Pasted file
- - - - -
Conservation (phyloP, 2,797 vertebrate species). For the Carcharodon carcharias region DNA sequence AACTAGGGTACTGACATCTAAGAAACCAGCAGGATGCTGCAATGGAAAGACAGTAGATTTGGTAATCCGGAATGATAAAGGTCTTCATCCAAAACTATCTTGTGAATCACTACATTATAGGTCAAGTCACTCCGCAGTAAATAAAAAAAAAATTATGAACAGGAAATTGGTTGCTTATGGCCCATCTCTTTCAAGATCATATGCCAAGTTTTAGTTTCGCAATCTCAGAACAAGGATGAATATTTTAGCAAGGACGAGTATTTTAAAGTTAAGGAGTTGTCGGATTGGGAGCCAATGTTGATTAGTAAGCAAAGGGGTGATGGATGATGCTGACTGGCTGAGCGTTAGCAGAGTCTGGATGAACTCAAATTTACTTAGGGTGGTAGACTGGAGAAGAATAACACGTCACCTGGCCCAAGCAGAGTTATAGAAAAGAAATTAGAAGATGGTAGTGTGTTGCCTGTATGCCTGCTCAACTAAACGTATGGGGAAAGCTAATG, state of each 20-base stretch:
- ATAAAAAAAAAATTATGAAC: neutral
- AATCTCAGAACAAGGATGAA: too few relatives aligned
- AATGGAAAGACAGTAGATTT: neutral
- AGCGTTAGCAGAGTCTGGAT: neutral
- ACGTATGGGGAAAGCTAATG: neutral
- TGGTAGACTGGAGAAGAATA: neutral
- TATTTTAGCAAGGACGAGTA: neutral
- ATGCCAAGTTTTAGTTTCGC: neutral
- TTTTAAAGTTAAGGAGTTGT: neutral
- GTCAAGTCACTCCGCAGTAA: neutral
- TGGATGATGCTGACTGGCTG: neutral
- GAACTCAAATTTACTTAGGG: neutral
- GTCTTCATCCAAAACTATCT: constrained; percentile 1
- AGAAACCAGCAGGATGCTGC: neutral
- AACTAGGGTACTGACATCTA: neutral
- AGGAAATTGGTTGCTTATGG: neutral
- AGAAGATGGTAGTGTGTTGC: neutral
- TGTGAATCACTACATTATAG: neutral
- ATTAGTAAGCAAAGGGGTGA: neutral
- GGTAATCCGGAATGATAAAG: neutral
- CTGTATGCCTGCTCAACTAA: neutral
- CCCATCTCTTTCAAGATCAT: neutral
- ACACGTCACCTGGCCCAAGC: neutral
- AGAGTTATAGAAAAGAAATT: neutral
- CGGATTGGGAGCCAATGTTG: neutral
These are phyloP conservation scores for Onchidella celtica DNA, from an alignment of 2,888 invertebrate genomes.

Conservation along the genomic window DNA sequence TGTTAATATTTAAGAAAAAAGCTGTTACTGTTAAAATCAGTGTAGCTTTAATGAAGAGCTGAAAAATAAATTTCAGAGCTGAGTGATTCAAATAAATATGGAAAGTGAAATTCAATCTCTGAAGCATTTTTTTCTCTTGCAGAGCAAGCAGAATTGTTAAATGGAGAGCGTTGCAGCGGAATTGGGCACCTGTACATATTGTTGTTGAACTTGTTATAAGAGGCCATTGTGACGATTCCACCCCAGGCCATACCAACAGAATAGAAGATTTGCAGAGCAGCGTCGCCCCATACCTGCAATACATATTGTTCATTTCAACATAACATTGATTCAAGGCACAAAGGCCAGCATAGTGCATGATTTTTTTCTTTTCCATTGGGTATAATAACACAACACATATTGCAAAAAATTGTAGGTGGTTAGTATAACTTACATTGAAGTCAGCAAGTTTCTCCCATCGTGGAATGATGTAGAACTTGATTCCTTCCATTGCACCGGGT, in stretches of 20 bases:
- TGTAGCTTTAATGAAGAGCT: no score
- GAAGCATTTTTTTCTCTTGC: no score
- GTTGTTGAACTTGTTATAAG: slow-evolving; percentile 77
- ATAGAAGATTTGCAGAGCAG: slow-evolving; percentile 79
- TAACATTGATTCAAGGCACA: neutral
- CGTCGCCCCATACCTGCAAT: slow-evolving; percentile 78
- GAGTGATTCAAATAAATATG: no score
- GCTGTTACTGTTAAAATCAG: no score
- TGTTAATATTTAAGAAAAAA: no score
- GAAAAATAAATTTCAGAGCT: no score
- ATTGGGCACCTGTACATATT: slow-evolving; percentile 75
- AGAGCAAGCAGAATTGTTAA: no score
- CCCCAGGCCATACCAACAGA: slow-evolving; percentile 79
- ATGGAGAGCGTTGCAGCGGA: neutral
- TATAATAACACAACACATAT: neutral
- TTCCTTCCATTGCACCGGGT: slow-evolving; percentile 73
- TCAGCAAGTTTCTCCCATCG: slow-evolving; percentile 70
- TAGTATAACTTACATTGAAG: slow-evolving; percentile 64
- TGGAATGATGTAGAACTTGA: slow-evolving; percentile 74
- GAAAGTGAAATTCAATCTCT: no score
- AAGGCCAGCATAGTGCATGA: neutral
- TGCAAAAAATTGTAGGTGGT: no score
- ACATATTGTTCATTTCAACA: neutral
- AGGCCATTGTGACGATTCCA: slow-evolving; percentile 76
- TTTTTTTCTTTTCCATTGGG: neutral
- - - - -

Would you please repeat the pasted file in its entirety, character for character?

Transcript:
Conservation (phyloP, 2,797 vertebrate species). For the Carcharodon carcharias region DNA sequence AACTAGGGTACTGACATCTAAGAAACCAGCAGGATGCTGCAATGGAAAGACAGTAGATTTGGTAATCCGGAATGATAAAGGTCTTCATCCAAAACTATCTTGTGAATCACTACATTATAGGTCAAGTCACTCCGCAGTAAATAAAAAAAAAATTATGAACAGGAAATTGGTTGCTTATGGCCCATCTCTTTCAAGATCATATGCCAAGTTTTAGTTTCGCAATCTCAGAACAAGGATGAATATTTTAGCAAGGACGAGTATTTTAAAGTTAAGGAGTTGTCGGATTGGGAGCCAATGTTGATTAGTAAGCAAAGGGGTGATGGATGATGCTGACTGGCTGAGCGTTAGCAGAGTCTGGATGAACTCAAATTTACTTAGGGTGGTAGACTGGAGAAGAATAACACGTCACCTGGCCCAAGCAGAGTTATAGAAAAGAAATTAGAAGATGGTAGTGTGTTGCCTGTATGCCTGCTCAACTAAACGTATGGGGAAAGCTAATG, state of each 20-base stretch:
- ATAAAAAAAAAATTATGAAC: neutral
- AATCTCAGAACAAGGATGAA: too few relatives aligned
- AATGGAAAGACAGTAGATTT: neutral
- AGCGTTAGCAGAGTCTGGAT: neutral
- ACGTATGGGGAAAGCTAATG: neutral
- TGGTAGACTGGAGAAGAATA: neutral
- TATTTTAGCAAGGACGAGTA: neutral
- ATGCCAAGTTTTAGTTTCGC: neutral
- TTTTAAAGTTAAGGAGTTGT: neutral
- GTCAAGTCACTCCGCAGTAA: neutral
- TGGATGATGCTGACTGGCTG: neutral
- GAACTCAAATTTACTTAGGG: neutral
- GTCTTCATCCAAAACTATCT: constrained; percentile 1
- AGAAACCAGCAGGATGCTGC: neutral
- AACTAGGGTACTGACATCTA: neutral
- AGGAAATTGGTTGCTTATGG: neutral
- AGAAGATGGTAGTGTGTTGC: neutral
- TGTGAATCACTACATTATAG: neutral
- ATTAGTAAGCAAAGGGGTGA: neutral
- GGTAATCCGGAATGATAAAG: neutral
- CTGTATGCCTGCTCAACTAA: neutral
- CCCATCTCTTTCAAGATCAT: neutral
- ACACGTCACCTGGCCCAAGC: neutral
- AGAGTTATAGAAAAGAAATT: neutral
- CGGATTGGGAGCCAATGTTG: neutral
These are phyloP conservation scores for Onchidella celtica DNA, from an alignment of 2,888 invertebrate genomes.

Conservation along the genomic window DNA sequence TGTTAATATTTAAGAAAAAAGCTGTTACTGTTAAAATCAGTGTAGCTTTAATGAAGAGCTGAAAAATAAATTTCAGAGCTGAGTGATTCAAATAAATATGGAAAGTGAAATTCAATCTCTGAAGCATTTTTTTCTCTTGCAGAGCAAGCAGAATTGTTAAATGGAGAGCGTTGCAGCGGAATTGGGCACCTGTACATATTGTTGTTGAACTTGTTATAAGAGGCCATTGTGACGATTCCACCCCAGGCCATACCAACAGAATAGAAGATTTGCAGAGCAGCGTCGCCCCATACCTGCAATACATATTGTTCATTTCAACATAACATTGATTCAAGGCACAAAGGCCAGCATAGTGCATGATTTTTTTCTTTTCCATTGGGTATAATAACACAACACATATTGCAAAAAATTGTAGGTGGTTAGTATAACTTACATTGAAGTCAGCAAGTTTCTCCCATCGTGGAATGATGTAGAACTTGATTCCTTCCATTGCACCGGGT, in stretches of 20 bases:
- TGTAGCTTTAATGAAGAGCT: no score
- GAAGCATTTTTTTCTCTTGC: no score
- GTTGTTGAACTTGTTATAAG: slow-evolving; percentile 77
- ATAGAAGATTTGCAGAGCAG: slow-evolving; percentile 79
- TAACATTGATTCAAGGCACA: neutral
- CGTCGCCCCATACCTGCAAT: slow-evolving; percentile 78
- GAGTGATTCAAATAAATATG: no score
- GCTGTTACTGTTAAAATCAG: no score
- TGTTAATATTTAAGAAAAAA: no score
- GAAAAATAAATTTCAGAGCT: no score
- ATTGGGCACCTGTACATATT: slow-evolving; percentile 75
- AGAGCAAGCAGAATTGTTAA: no score
- CCCCAGGCCATACCAACAGA: slow-evolving; percentile 79
- ATGGAGAGCGTTGCAGCGGA: neutral
- TATAATAACACAACACATAT: neutral
- TTCCTTCCATTGCACCGGGT: slow-evolving; percentile 73
- TCAGCAAGTTTCTCCCATCG: slow-evolving; percentile 70
- TAGTATAACTTACATTGAAG: slow-evolving; percentile 64
- TGGAATGATGTAGAACTTGA: slow-evolving; percentile 74
- GAAAGTGAAATTCAATCTCT: no score
- AAGGCCAGCATAGTGCATGA: neutral
- TGCAAAAAATTGTAGGTGGT: no score
- ACATATTGTTCATTTCAACA: neutral
- AGGCCATTGTGACGATTCCA: slow-evolving; percentile 76
- TTTTTTTCTTTTCCATTGGG: neutral